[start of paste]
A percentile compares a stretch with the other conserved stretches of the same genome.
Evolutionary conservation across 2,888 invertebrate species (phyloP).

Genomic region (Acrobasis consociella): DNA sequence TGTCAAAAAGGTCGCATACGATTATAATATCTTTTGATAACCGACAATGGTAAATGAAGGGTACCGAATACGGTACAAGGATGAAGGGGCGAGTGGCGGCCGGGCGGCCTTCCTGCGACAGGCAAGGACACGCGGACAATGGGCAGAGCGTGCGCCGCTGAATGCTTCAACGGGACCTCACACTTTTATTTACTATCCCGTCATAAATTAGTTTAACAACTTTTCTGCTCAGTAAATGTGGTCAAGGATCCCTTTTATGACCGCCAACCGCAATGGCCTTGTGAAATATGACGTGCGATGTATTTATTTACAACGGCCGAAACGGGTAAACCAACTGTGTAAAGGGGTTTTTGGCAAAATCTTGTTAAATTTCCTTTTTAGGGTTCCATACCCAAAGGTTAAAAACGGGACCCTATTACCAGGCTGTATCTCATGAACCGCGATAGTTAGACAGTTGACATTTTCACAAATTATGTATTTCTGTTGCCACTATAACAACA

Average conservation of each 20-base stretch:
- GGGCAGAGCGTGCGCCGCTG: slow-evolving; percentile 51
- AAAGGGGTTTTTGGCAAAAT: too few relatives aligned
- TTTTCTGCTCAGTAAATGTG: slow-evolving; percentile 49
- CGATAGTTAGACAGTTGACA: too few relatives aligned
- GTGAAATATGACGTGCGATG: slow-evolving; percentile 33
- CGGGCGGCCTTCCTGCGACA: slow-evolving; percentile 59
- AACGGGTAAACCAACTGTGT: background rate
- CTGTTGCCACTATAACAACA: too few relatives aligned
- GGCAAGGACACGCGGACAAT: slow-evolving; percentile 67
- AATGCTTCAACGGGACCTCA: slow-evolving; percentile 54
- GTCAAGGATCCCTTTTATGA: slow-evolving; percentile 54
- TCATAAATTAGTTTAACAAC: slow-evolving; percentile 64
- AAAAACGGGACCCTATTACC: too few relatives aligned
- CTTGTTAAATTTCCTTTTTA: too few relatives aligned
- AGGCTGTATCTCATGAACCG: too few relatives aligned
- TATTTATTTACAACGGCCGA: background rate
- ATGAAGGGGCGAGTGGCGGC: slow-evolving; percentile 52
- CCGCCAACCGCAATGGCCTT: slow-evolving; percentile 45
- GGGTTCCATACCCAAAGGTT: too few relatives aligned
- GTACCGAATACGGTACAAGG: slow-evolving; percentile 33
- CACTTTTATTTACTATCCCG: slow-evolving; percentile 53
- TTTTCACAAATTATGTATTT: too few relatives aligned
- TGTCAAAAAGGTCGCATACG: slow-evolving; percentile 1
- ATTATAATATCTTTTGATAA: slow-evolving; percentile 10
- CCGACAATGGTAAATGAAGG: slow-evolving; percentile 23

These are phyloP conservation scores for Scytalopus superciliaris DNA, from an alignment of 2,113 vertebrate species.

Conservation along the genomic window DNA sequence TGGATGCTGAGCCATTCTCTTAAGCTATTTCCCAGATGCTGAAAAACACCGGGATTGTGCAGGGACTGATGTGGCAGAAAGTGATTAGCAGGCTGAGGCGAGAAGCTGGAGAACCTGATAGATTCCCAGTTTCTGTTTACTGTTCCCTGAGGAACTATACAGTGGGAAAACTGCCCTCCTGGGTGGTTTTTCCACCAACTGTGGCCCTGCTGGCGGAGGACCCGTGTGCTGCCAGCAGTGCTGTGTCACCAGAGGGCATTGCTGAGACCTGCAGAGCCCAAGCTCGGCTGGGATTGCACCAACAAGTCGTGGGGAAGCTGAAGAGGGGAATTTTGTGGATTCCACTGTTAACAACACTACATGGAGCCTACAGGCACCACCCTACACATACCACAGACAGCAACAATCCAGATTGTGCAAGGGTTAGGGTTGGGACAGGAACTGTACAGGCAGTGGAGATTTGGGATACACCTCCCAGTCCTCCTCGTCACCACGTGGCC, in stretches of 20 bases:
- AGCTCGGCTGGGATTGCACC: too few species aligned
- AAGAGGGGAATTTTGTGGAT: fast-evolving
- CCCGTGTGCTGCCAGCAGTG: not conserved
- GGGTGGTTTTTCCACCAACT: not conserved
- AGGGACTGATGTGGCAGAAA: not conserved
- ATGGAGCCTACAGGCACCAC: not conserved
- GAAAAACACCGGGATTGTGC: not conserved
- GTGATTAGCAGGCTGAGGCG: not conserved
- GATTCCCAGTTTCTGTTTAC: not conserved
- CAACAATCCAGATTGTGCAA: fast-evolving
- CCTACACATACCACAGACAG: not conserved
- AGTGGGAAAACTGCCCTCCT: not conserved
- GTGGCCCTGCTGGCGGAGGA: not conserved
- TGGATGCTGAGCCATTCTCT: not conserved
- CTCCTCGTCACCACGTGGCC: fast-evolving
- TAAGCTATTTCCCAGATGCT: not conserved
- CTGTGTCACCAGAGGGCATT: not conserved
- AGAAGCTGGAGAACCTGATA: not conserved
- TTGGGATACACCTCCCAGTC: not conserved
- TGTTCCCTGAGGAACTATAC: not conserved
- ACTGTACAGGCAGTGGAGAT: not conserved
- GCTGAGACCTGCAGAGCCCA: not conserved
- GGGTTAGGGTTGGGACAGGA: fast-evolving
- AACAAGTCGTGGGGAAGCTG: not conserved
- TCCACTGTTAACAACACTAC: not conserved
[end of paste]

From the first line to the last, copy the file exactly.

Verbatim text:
A percentile compares a stretch with the other conserved stretches of the same genome.
Evolutionary conservation across 2,888 invertebrate species (phyloP).

Genomic region (Acrobasis consociella): DNA sequence TGTCAAAAAGGTCGCATACGATTATAATATCTTTTGATAACCGACAATGGTAAATGAAGGGTACCGAATACGGTACAAGGATGAAGGGGCGAGTGGCGGCCGGGCGGCCTTCCTGCGACAGGCAAGGACACGCGGACAATGGGCAGAGCGTGCGCCGCTGAATGCTTCAACGGGACCTCACACTTTTATTTACTATCCCGTCATAAATTAGTTTAACAACTTTTCTGCTCAGTAAATGTGGTCAAGGATCCCTTTTATGACCGCCAACCGCAATGGCCTTGTGAAATATGACGTGCGATGTATTTATTTACAACGGCCGAAACGGGTAAACCAACTGTGTAAAGGGGTTTTTGGCAAAATCTTGTTAAATTTCCTTTTTAGGGTTCCATACCCAAAGGTTAAAAACGGGACCCTATTACCAGGCTGTATCTCATGAACCGCGATAGTTAGACAGTTGACATTTTCACAAATTATGTATTTCTGTTGCCACTATAACAACA

Average conservation of each 20-base stretch:
- GGGCAGAGCGTGCGCCGCTG: slow-evolving; percentile 51
- AAAGGGGTTTTTGGCAAAAT: too few relatives aligned
- TTTTCTGCTCAGTAAATGTG: slow-evolving; percentile 49
- CGATAGTTAGACAGTTGACA: too few relatives aligned
- GTGAAATATGACGTGCGATG: slow-evolving; percentile 33
- CGGGCGGCCTTCCTGCGACA: slow-evolving; percentile 59
- AACGGGTAAACCAACTGTGT: background rate
- CTGTTGCCACTATAACAACA: too few relatives aligned
- GGCAAGGACACGCGGACAAT: slow-evolving; percentile 67
- AATGCTTCAACGGGACCTCA: slow-evolving; percentile 54
- GTCAAGGATCCCTTTTATGA: slow-evolving; percentile 54
- TCATAAATTAGTTTAACAAC: slow-evolving; percentile 64
- AAAAACGGGACCCTATTACC: too few relatives aligned
- CTTGTTAAATTTCCTTTTTA: too few relatives aligned
- AGGCTGTATCTCATGAACCG: too few relatives aligned
- TATTTATTTACAACGGCCGA: background rate
- ATGAAGGGGCGAGTGGCGGC: slow-evolving; percentile 52
- CCGCCAACCGCAATGGCCTT: slow-evolving; percentile 45
- GGGTTCCATACCCAAAGGTT: too few relatives aligned
- GTACCGAATACGGTACAAGG: slow-evolving; percentile 33
- CACTTTTATTTACTATCCCG: slow-evolving; percentile 53
- TTTTCACAAATTATGTATTT: too few relatives aligned
- TGTCAAAAAGGTCGCATACG: slow-evolving; percentile 1
- ATTATAATATCTTTTGATAA: slow-evolving; percentile 10
- CCGACAATGGTAAATGAAGG: slow-evolving; percentile 23

These are phyloP conservation scores for Scytalopus superciliaris DNA, from an alignment of 2,113 vertebrate species.

Conservation along the genomic window DNA sequence TGGATGCTGAGCCATTCTCTTAAGCTATTTCCCAGATGCTGAAAAACACCGGGATTGTGCAGGGACTGATGTGGCAGAAAGTGATTAGCAGGCTGAGGCGAGAAGCTGGAGAACCTGATAGATTCCCAGTTTCTGTTTACTGTTCCCTGAGGAACTATACAGTGGGAAAACTGCCCTCCTGGGTGGTTTTTCCACCAACTGTGGCCCTGCTGGCGGAGGACCCGTGTGCTGCCAGCAGTGCTGTGTCACCAGAGGGCATTGCTGAGACCTGCAGAGCCCAAGCTCGGCTGGGATTGCACCAACAAGTCGTGGGGAAGCTGAAGAGGGGAATTTTGTGGATTCCACTGTTAACAACACTACATGGAGCCTACAGGCACCACCCTACACATACCACAGACAGCAACAATCCAGATTGTGCAAGGGTTAGGGTTGGGACAGGAACTGTACAGGCAGTGGAGATTTGGGATACACCTCCCAGTCCTCCTCGTCACCACGTGGCC, in stretches of 20 bases:
- AGCTCGGCTGGGATTGCACC: too few species aligned
- AAGAGGGGAATTTTGTGGAT: fast-evolving
- CCCGTGTGCTGCCAGCAGTG: not conserved
- GGGTGGTTTTTCCACCAACT: not conserved
- AGGGACTGATGTGGCAGAAA: not conserved
- ATGGAGCCTACAGGCACCAC: not conserved
- GAAAAACACCGGGATTGTGC: not conserved
- GTGATTAGCAGGCTGAGGCG: not conserved
- GATTCCCAGTTTCTGTTTAC: not conserved
- CAACAATCCAGATTGTGCAA: fast-evolving
- CCTACACATACCACAGACAG: not conserved
- AGTGGGAAAACTGCCCTCCT: not conserved
- GTGGCCCTGCTGGCGGAGGA: not conserved
- TGGATGCTGAGCCATTCTCT: not conserved
- CTCCTCGTCACCACGTGGCC: fast-evolving
- TAAGCTATTTCCCAGATGCT: not conserved
- CTGTGTCACCAGAGGGCATT: not conserved
- AGAAGCTGGAGAACCTGATA: not conserved
- TTGGGATACACCTCCCAGTC: not conserved
- TGTTCCCTGAGGAACTATAC: not conserved
- ACTGTACAGGCAGTGGAGAT: not conserved
- GCTGAGACCTGCAGAGCCCA: not conserved
- GGGTTAGGGTTGGGACAGGA: fast-evolving
- AACAAGTCGTGGGGAAGCTG: not conserved
- TCCACTGTTAACAACACTAC: not conserved